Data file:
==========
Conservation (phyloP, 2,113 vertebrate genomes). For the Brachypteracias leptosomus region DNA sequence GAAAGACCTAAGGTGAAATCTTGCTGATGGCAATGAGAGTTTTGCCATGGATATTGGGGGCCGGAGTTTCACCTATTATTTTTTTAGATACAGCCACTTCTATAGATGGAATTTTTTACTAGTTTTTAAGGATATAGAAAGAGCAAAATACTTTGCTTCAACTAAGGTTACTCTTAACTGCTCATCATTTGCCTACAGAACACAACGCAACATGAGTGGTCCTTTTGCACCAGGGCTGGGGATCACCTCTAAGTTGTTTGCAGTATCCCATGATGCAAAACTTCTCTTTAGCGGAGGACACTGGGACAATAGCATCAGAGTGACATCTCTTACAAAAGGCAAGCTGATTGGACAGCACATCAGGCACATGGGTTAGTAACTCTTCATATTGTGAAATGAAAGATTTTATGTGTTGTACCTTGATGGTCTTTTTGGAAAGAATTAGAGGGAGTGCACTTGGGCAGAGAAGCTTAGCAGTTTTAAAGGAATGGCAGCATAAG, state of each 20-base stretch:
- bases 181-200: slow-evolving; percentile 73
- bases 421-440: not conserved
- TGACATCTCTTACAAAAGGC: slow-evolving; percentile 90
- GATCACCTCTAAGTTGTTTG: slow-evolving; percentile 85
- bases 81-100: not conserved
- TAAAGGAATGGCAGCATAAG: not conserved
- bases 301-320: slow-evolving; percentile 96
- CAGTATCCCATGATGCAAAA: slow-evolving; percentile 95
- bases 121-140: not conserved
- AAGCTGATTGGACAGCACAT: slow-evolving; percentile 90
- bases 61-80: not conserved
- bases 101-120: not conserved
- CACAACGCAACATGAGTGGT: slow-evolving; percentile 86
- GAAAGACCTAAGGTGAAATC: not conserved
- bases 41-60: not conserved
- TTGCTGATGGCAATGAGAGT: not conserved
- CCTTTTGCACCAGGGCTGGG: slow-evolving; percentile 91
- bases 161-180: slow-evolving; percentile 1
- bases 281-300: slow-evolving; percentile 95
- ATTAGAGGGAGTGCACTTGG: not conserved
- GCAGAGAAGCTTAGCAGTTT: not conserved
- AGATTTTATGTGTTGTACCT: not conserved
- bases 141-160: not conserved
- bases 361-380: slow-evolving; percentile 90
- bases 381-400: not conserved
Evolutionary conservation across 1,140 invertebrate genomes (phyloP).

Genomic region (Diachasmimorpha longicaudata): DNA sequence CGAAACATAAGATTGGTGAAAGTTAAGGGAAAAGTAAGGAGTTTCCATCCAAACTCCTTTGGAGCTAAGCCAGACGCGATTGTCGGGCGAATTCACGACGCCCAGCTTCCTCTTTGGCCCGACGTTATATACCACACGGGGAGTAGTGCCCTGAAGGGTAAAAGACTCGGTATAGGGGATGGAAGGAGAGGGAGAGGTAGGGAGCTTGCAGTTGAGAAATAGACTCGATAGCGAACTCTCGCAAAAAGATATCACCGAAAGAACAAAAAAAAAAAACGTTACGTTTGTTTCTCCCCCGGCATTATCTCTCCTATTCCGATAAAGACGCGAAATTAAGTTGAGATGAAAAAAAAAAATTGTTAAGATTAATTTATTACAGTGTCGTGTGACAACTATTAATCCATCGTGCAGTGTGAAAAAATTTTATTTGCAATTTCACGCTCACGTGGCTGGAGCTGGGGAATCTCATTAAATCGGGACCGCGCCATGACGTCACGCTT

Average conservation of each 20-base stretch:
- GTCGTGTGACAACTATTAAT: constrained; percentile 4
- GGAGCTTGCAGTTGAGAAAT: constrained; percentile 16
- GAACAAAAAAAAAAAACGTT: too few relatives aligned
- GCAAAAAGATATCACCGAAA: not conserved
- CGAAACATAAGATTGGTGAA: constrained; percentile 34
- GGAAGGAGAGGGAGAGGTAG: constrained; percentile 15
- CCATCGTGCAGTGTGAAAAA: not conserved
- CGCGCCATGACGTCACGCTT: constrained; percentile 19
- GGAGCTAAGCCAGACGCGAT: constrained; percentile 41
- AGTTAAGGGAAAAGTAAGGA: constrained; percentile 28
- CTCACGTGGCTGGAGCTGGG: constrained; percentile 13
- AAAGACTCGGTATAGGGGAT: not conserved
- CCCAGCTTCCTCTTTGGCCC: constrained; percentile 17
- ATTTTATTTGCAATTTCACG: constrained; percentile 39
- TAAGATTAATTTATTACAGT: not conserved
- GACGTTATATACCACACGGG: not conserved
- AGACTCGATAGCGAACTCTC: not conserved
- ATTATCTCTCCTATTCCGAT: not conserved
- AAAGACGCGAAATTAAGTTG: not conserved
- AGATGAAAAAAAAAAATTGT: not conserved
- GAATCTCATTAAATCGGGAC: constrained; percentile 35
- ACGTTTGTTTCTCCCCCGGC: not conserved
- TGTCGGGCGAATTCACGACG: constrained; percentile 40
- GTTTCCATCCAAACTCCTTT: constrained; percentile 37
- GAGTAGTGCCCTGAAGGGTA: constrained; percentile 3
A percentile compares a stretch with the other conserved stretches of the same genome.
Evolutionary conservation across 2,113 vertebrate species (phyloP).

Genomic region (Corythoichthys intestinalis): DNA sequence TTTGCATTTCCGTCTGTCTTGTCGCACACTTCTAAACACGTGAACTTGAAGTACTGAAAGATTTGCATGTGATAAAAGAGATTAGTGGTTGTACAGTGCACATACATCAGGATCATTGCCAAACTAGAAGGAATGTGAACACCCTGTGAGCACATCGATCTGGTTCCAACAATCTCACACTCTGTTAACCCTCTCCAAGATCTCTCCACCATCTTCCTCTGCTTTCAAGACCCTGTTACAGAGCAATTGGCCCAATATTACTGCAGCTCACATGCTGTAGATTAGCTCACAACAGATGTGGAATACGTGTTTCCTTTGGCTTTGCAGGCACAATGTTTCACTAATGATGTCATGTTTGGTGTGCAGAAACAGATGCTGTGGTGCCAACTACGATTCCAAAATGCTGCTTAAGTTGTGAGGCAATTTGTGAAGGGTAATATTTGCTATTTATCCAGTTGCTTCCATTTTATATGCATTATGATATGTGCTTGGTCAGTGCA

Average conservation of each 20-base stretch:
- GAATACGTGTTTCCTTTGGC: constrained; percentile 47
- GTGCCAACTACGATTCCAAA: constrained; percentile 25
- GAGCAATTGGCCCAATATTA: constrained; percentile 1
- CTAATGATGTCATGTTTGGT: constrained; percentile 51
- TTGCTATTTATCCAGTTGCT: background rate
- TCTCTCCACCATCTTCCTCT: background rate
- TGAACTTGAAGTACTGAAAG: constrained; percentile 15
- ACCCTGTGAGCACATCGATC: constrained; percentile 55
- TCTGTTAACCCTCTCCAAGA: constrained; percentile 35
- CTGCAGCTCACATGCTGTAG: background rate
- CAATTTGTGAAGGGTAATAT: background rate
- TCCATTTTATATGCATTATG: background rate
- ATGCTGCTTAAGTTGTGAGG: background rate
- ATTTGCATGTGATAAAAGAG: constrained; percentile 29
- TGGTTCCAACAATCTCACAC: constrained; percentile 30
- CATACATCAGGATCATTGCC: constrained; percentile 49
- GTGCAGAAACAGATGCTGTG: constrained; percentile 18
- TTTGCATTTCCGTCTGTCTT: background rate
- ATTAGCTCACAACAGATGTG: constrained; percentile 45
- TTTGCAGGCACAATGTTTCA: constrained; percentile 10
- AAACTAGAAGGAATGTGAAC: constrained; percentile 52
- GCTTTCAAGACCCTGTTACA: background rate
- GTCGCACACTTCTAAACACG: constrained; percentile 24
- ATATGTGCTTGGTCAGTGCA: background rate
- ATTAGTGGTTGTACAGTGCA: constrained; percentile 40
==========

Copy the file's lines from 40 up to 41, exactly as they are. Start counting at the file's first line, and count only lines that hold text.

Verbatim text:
- CTCACGTGGCTGGAGCTGGG: constrained; percentile 13
- AAAGACTCGGTATAGGGGAT: not conserved